Lien

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Related to lienable: Lienor, Lien Holder

Lien

A security interest in one or more assets that lenders hold in exchange for secured debt financing.

Lien

The ability of a lender to sell the collateral if the borrower defaults on a loan. For example, if a loan is secured by one house, the bank or other lender has a lien on the house. It may foreclose and sell the house if the borrower does not make payments in a timely manner. A lien makes a loan less risky for the lender and may entitle the borrower to a lower interest rate or even a higher line of credit. See also: Secured Bond, Mortgage.

lien

The legal right of a creditor to sell mortgaged assets when the debtor is unable or unwilling to meet requirements of a loan agreement. A lien makes a bondholder's claim more secure.

Lien.

A lien exists when you owe money to a lender on a particular vehicle or other asset, such as real estate, that has been used as collateral on a loan.

An asset on which there's a lien can't be sold until the lienholder has been repaid. When you own an asset on which there's a lien, you risk having it repossessed if you default and don't make the required payments in full and on time.

lien

A legally enforceable claim on the property of another as a result of a debt or obligation. It may be voluntary,such as a mortgage,or involuntary,such as a tax lien.It may be general,such as a judgment lien on all property within a county,or specific,such as a mortgage lien on the described property. One of the most important concepts in lien law is the priority among competing liens if property is insufficient to pay all claims or if the owner files for bankruptcy.The general rules are as follows (however,there may be local variations among the various states):

1. The first lien to be recorded is paid first, and so on in the order of recordation.

2. A statutory lien, such as a mechanics' and materialmen's lien, may be given artificial priority even though recorded after another lien.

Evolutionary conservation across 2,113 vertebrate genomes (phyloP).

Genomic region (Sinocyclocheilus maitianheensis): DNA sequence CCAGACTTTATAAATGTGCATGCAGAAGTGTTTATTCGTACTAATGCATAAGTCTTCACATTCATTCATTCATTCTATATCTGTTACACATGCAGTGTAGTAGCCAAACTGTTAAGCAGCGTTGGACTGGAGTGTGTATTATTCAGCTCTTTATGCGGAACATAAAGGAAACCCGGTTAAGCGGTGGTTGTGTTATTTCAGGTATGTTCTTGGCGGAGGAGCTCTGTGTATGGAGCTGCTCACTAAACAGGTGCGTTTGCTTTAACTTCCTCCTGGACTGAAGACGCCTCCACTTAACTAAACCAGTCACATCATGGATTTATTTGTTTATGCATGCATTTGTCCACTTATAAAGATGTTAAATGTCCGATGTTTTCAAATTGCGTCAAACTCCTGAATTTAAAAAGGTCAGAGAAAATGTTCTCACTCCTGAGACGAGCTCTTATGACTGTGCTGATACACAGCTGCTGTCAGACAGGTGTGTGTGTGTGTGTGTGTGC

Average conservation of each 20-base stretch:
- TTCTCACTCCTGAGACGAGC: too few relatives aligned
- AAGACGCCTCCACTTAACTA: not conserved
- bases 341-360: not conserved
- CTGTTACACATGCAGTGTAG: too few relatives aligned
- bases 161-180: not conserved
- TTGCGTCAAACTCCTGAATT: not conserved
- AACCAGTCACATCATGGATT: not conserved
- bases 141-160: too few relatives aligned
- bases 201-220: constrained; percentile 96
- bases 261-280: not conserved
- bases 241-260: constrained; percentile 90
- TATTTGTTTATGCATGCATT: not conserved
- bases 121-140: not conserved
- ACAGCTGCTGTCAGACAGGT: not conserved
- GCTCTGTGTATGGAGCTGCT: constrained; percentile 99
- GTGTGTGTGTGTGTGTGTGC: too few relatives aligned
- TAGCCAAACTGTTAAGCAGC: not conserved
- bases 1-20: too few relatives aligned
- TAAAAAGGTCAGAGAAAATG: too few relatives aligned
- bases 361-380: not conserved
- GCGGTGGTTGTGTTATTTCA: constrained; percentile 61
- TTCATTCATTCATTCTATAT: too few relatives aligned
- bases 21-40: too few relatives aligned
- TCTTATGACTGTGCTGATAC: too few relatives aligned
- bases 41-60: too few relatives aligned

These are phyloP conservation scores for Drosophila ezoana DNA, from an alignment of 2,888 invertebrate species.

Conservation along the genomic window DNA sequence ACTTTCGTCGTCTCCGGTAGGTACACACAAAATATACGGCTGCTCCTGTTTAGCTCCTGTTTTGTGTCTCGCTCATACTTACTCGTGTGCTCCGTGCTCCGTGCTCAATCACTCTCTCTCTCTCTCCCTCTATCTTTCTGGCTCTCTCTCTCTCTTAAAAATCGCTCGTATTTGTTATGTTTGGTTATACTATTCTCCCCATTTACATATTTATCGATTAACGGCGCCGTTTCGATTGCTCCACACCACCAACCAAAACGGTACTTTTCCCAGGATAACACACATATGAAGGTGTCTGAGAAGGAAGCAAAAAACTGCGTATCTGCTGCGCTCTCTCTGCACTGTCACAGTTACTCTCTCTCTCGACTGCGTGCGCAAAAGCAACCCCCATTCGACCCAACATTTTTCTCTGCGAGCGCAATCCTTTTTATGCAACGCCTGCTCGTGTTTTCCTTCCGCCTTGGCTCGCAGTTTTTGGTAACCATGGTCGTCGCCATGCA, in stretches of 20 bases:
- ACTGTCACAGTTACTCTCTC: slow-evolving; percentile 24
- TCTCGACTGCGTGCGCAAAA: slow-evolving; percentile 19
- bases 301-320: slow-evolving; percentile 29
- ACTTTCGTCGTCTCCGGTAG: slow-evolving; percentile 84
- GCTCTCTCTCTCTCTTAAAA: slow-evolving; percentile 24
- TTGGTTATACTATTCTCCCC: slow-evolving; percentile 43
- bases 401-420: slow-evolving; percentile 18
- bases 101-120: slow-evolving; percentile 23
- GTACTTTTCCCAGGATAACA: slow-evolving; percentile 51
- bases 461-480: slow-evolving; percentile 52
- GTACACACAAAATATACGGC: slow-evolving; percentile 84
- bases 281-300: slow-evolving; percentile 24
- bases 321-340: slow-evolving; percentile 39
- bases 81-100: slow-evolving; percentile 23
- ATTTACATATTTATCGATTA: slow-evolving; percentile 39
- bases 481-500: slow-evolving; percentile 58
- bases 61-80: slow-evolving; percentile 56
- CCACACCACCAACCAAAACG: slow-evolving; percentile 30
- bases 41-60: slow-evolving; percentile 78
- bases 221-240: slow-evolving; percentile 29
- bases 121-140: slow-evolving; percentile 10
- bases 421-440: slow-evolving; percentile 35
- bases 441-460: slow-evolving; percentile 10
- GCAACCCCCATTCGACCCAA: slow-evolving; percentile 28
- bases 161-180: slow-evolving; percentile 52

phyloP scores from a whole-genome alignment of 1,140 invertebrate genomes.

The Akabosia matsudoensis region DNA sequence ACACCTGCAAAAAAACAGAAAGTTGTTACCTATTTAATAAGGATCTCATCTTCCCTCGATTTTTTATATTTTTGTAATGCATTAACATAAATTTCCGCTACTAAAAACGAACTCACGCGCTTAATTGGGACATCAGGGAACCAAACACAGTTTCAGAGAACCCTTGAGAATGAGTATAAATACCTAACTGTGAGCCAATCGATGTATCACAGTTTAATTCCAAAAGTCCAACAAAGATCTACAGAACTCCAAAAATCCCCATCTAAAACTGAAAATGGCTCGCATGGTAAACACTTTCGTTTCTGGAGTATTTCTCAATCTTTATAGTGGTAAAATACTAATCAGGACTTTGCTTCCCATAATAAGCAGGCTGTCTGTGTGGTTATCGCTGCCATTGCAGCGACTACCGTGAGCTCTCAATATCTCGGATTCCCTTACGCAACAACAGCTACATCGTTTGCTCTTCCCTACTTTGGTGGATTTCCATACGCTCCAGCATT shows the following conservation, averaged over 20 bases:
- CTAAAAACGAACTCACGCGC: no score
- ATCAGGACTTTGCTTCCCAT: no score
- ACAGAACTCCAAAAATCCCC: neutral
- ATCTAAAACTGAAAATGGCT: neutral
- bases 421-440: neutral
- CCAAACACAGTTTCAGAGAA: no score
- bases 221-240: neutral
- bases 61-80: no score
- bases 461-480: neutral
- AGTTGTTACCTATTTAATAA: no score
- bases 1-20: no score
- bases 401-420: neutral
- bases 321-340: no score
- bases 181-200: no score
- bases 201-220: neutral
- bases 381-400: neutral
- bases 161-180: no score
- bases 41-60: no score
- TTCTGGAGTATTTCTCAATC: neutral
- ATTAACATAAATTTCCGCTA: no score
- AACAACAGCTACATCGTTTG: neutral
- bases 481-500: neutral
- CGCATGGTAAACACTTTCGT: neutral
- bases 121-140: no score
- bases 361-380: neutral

3. Lien priority may be reshuffled if a debtor files for bankruptcy. The rules are too complex to examine here.

4. Lien-stripping takes place in bankruptcy when an asset is not worth as much as the accu- mulated liens placed upon it. Junior lienholders are stripped out and turned into unse- cured creditors. Even mortgage liens may be reduced in amount, if the real estate is not worth as much as the loan balance.

5. A landlord's statutory lien for unpaid rent can be avoided, or set aside, by a bankruptcy trustee, but a landlord's contractual lien cannot be avoided unless lien-stripping comes into play.

References in periodicals archive ?
The services of a construction superintendent are lienable. However, such services performed off-site, e g., expediting material shipments to the job, may not be lienable.
Work need not be done on the job site to be lienable. A claimant is entitled to a mechanic's lien for material actually furnished under the contract to be used, although not actually placed in the building (the materials must, however, be delivered to the job site, except in the case of special materials).
Equipment rentals are not usually lienable in Illinois on private developments.
The claimant must furnish lienable services or materials to the project that are deliverable to and/or incorporated into the improvement.
"Off-site" improvements may also be lienable only through the use of Section 43-3(B).